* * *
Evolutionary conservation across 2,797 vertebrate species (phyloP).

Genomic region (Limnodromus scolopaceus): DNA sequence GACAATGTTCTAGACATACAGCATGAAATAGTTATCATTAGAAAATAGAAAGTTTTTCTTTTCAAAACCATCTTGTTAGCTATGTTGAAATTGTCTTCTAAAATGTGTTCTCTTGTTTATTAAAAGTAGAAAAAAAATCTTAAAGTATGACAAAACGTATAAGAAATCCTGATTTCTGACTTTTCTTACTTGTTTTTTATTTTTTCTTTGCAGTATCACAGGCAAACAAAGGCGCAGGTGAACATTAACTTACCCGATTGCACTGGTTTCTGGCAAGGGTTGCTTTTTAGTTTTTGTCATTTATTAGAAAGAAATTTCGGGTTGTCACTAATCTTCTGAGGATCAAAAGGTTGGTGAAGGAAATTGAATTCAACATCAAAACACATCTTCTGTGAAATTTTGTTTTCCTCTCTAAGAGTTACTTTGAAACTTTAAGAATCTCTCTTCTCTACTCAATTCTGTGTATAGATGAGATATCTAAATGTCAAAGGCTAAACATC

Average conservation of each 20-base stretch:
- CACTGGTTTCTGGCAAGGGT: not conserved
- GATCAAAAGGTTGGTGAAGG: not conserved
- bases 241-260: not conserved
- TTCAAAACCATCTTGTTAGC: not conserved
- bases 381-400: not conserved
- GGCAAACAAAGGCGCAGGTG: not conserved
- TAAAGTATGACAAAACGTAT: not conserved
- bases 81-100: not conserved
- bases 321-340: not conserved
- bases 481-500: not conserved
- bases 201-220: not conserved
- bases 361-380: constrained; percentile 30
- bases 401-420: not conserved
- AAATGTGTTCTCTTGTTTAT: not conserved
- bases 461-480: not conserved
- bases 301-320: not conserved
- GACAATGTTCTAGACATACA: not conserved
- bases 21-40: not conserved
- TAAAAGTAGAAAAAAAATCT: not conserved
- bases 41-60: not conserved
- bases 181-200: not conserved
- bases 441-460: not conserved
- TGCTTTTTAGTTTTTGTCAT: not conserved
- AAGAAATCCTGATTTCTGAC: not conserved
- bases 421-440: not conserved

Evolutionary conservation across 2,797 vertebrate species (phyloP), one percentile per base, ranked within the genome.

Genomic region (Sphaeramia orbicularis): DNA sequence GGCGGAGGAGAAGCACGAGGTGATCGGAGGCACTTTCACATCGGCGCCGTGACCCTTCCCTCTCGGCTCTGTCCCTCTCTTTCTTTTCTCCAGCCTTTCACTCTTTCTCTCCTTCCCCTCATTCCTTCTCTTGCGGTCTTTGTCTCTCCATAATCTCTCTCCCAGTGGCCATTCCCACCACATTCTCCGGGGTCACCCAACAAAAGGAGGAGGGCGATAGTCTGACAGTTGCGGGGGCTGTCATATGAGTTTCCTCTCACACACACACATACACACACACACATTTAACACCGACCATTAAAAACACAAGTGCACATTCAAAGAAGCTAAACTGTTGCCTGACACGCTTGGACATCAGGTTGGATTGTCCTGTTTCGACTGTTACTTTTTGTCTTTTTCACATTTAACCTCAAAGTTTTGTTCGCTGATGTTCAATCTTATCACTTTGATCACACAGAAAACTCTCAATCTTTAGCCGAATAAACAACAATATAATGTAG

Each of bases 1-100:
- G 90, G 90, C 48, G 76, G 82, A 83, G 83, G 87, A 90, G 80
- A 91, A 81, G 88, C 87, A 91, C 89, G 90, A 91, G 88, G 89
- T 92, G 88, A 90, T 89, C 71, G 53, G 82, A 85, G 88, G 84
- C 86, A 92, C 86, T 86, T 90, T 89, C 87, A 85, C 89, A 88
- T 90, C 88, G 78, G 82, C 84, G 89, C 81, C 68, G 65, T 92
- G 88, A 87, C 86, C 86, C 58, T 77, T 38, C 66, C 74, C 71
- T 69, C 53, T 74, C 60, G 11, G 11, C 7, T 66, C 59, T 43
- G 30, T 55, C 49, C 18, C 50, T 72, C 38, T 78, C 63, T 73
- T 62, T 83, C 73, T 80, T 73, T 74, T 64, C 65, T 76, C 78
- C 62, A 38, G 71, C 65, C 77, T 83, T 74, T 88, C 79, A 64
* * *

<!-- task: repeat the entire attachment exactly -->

Evolutionary conservation across 2,797 vertebrate species (phyloP).

Genomic region (Limnodromus scolopaceus): DNA sequence GACAATGTTCTAGACATACAGCATGAAATAGTTATCATTAGAAAATAGAAAGTTTTTCTTTTCAAAACCATCTTGTTAGCTATGTTGAAATTGTCTTCTAAAATGTGTTCTCTTGTTTATTAAAAGTAGAAAAAAAATCTTAAAGTATGACAAAACGTATAAGAAATCCTGATTTCTGACTTTTCTTACTTGTTTTTTATTTTTTCTTTGCAGTATCACAGGCAAACAAAGGCGCAGGTGAACATTAACTTACCCGATTGCACTGGTTTCTGGCAAGGGTTGCTTTTTAGTTTTTGTCATTTATTAGAAAGAAATTTCGGGTTGTCACTAATCTTCTGAGGATCAAAAGGTTGGTGAAGGAAATTGAATTCAACATCAAAACACATCTTCTGTGAAATTTTGTTTTCCTCTCTAAGAGTTACTTTGAAACTTTAAGAATCTCTCTTCTCTACTCAATTCTGTGTATAGATGAGATATCTAAATGTCAAAGGCTAAACATC

Average conservation of each 20-base stretch:
- CACTGGTTTCTGGCAAGGGT: not conserved
- GATCAAAAGGTTGGTGAAGG: not conserved
- bases 241-260: not conserved
- TTCAAAACCATCTTGTTAGC: not conserved
- bases 381-400: not conserved
- GGCAAACAAAGGCGCAGGTG: not conserved
- TAAAGTATGACAAAACGTAT: not conserved
- bases 81-100: not conserved
- bases 321-340: not conserved
- bases 481-500: not conserved
- bases 201-220: not conserved
- bases 361-380: constrained; percentile 30
- bases 401-420: not conserved
- AAATGTGTTCTCTTGTTTAT: not conserved
- bases 461-480: not conserved
- bases 301-320: not conserved
- GACAATGTTCTAGACATACA: not conserved
- bases 21-40: not conserved
- TAAAAGTAGAAAAAAAATCT: not conserved
- bases 41-60: not conserved
- bases 181-200: not conserved
- bases 441-460: not conserved
- TGCTTTTTAGTTTTTGTCAT: not conserved
- AAGAAATCCTGATTTCTGAC: not conserved
- bases 421-440: not conserved

Evolutionary conservation across 2,797 vertebrate species (phyloP), one percentile per base, ranked within the genome.

Genomic region (Sphaeramia orbicularis): DNA sequence GGCGGAGGAGAAGCACGAGGTGATCGGAGGCACTTTCACATCGGCGCCGTGACCCTTCCCTCTCGGCTCTGTCCCTCTCTTTCTTTTCTCCAGCCTTTCACTCTTTCTCTCCTTCCCCTCATTCCTTCTCTTGCGGTCTTTGTCTCTCCATAATCTCTCTCCCAGTGGCCATTCCCACCACATTCTCCGGGGTCACCCAACAAAAGGAGGAGGGCGATAGTCTGACAGTTGCGGGGGCTGTCATATGAGTTTCCTCTCACACACACACATACACACACACACATTTAACACCGACCATTAAAAACACAAGTGCACATTCAAAGAAGCTAAACTGTTGCCTGACACGCTTGGACATCAGGTTGGATTGTCCTGTTTCGACTGTTACTTTTTGTCTTTTTCACATTTAACCTCAAAGTTTTGTTCGCTGATGTTCAATCTTATCACTTTGATCACACAGAAAACTCTCAATCTTTAGCCGAATAAACAACAATATAATGTAG

Each of bases 1-100:
- G 90, G 90, C 48, G 76, G 82, A 83, G 83, G 87, A 90, G 80
- A 91, A 81, G 88, C 87, A 91, C 89, G 90, A 91, G 88, G 89
- T 92, G 88, A 90, T 89, C 71, G 53, G 82, A 85, G 88, G 84
- C 86, A 92, C 86, T 86, T 90, T 89, C 87, A 85, C 89, A 88
- T 90, C 88, G 78, G 82, C 84, G 89, C 81, C 68, G 65, T 92
- G 88, A 87, C 86, C 86, C 58, T 77, T 38, C 66, C 74, C 71
- T 69, C 53, T 74, C 60, G 11, G 11, C 7, T 66, C 59, T 43
- G 30, T 55, C 49, C 18, C 50, T 72, C 38, T 78, C 63, T 73
- T 62, T 83, C 73, T 80, T 73, T 74, T 64, C 65, T 76, C 78
- C 62, A 38, G 71, C 65, C 77, T 83, T 74, T 88, C 79, A 64